By denying the existence of cisgender privilege and furthering the disempowerment of trans women, trans-excluding groups and spaces violate both the letter and spirit of our Principles of Solidarity[3].  The elimination of systemic oppression against marginalized people is a core goal of the Occupy movement, but self-identified “womyn-born-womyn”[4] do not constitute a marginalized group relative to other types of women. Throughout the world, trans women are among the people most marginalized by systemic oppression. In the U.S., trans women face extreme violence (a 1-in-12 chance of dying from a violent crime), poverty (fifty percent unemployment rate) and criminalization (trans women, especially trans women of color, are routinely subject to police profiling).[5]

To fight this systemic oppression—including transphobia, cis-centrism, cis-supremacy, and trans-misogyny—it is essential we support the self determination of all people oppressed by coercive, non-consensual gender assignments.
Allowing any group or space to define gender by cis-centric standards is intrinsically at odds with gender liberation and trans people’s right to autonomous self-determination. It is a fundamental affront to solidarity.

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November 1, 2011

Occupy Wall Street is Transforming its Participants, Our Country, and Democracy

By Manissa McCleave Maharawal

Originally published on AlterNet

Monday night at a bar in Brooklyn my friend Alex and I looked through pictures on his phone of the “early days” of Occupy Wall Street. He had pictures of the General Assembly from Day 5 and we laughed together about how empty it looked, how ramshackle and tenuous almost, how we could still see the pavement and there was still space between the people. We had just biked back from Occupy Wall Street and we were commenting, again, on how different the space seems every time we are down there. This time I had been surprised to see tents everywhere, something I hadn’t seen before and honestly between the tents, the problems with the drumming in the past week and the debate about moving to a spokes-council structure it felt like the movement was in a moment in which it was trying to deal with its own internal dynamics. Growing pains almost.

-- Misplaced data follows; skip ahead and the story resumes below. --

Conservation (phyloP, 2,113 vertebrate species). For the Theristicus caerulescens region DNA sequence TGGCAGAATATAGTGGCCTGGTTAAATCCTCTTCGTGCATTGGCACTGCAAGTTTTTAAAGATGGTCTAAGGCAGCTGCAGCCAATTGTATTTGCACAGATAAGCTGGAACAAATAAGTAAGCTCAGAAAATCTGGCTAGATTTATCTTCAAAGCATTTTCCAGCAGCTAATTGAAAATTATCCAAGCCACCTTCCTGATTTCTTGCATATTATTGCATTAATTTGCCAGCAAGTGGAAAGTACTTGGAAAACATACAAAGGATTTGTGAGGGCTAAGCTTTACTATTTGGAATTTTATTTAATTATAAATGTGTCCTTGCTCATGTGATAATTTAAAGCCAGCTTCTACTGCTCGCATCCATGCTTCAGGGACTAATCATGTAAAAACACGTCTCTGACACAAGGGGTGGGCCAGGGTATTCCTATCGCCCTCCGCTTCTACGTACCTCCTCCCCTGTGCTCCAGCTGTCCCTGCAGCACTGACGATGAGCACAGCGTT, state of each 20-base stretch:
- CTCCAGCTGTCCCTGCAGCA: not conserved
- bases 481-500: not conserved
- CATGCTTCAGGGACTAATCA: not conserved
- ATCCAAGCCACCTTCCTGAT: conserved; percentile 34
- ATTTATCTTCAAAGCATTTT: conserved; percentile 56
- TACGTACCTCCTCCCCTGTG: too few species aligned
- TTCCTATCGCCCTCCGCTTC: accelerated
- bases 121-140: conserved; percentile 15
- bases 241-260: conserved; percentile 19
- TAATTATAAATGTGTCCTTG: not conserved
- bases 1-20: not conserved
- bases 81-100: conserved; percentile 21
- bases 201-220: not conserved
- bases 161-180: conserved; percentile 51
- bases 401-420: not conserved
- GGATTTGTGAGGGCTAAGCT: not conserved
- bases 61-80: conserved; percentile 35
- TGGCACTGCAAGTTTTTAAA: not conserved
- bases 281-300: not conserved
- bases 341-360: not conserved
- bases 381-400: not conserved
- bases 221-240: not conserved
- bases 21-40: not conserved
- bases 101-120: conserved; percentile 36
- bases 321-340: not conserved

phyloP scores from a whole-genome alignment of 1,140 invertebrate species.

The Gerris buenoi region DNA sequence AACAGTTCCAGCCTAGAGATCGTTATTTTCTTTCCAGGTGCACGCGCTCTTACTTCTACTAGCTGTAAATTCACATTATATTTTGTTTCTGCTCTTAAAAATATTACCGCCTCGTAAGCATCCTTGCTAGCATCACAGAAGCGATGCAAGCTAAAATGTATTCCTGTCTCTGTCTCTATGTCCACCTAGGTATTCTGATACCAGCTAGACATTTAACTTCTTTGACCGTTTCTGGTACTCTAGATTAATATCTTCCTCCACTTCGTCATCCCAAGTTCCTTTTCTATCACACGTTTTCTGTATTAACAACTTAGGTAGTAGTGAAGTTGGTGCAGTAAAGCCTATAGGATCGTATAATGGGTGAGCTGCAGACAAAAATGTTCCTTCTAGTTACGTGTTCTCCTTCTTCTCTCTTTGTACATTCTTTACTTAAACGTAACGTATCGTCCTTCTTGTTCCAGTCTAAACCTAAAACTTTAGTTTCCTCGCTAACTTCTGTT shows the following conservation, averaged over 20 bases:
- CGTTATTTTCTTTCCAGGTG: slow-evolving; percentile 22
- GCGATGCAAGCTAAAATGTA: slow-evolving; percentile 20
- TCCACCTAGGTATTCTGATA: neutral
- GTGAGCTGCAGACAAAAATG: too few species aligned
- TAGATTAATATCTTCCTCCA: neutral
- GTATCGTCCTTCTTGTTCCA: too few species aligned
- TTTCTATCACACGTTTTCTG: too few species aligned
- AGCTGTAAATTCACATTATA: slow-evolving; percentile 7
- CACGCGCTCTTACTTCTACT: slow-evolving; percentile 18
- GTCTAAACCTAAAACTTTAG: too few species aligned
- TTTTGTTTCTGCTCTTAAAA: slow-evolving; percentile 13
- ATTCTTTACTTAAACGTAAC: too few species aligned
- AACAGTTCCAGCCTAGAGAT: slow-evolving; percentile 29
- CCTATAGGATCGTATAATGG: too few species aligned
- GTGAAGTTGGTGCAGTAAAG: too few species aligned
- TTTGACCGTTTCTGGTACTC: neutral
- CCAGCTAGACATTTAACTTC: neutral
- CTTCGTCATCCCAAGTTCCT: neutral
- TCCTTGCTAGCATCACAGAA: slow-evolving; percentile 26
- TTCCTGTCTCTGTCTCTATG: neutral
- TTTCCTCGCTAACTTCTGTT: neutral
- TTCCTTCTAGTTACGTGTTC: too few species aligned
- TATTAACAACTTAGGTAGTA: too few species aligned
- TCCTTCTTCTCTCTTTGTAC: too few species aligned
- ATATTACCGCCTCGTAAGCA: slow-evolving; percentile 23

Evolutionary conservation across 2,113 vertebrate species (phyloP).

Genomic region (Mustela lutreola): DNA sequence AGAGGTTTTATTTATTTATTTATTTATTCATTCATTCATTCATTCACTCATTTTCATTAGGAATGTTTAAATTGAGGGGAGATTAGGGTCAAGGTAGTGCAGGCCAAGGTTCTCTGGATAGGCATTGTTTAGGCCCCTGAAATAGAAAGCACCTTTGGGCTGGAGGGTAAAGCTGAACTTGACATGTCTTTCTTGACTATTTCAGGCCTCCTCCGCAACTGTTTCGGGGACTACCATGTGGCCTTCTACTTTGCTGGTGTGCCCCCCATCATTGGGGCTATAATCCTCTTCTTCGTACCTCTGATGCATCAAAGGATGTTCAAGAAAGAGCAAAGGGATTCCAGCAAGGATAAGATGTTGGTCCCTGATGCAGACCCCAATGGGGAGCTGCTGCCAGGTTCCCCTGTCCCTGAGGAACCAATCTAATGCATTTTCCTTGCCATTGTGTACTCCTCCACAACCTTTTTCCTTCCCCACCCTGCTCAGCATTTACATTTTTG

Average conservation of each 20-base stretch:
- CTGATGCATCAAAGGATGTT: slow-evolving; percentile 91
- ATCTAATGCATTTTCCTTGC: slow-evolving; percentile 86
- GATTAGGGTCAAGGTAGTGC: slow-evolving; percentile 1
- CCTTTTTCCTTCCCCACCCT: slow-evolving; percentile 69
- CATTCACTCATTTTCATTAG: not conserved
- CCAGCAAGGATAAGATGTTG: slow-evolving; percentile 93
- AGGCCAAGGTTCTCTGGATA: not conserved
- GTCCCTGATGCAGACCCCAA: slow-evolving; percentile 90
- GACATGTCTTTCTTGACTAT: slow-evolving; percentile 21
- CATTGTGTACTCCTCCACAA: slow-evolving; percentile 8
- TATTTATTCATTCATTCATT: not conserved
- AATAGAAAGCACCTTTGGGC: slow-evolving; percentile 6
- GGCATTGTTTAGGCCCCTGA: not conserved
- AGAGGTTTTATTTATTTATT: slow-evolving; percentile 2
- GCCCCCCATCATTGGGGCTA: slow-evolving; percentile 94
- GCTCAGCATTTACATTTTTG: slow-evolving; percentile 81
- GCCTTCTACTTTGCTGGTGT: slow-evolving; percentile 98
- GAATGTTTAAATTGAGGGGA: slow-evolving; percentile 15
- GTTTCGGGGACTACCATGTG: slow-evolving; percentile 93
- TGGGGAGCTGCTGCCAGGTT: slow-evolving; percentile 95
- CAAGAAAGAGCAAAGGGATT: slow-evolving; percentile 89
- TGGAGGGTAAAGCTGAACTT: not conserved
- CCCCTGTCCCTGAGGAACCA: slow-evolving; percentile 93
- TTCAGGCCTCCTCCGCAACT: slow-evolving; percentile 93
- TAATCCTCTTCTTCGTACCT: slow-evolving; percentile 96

It makes sense for a movement like Occupy Wall Street to be having growing pains right now. It is still a surprise to most people, those inside the movement and those observing, whether in solidarity or not, that it is still there and that it is growing. It is still a surprise that in places like Occupy Oakland, where their tents were torn down in the middle of the night and they were tear gassed the next evening, they came back the next day in even stronger numbers and called for a general strike. It has become clear in the past month that the political discourse has shifted and it has become clear in the past month that this thing isn’t going away. But some mornings I still wake up surprised about it all.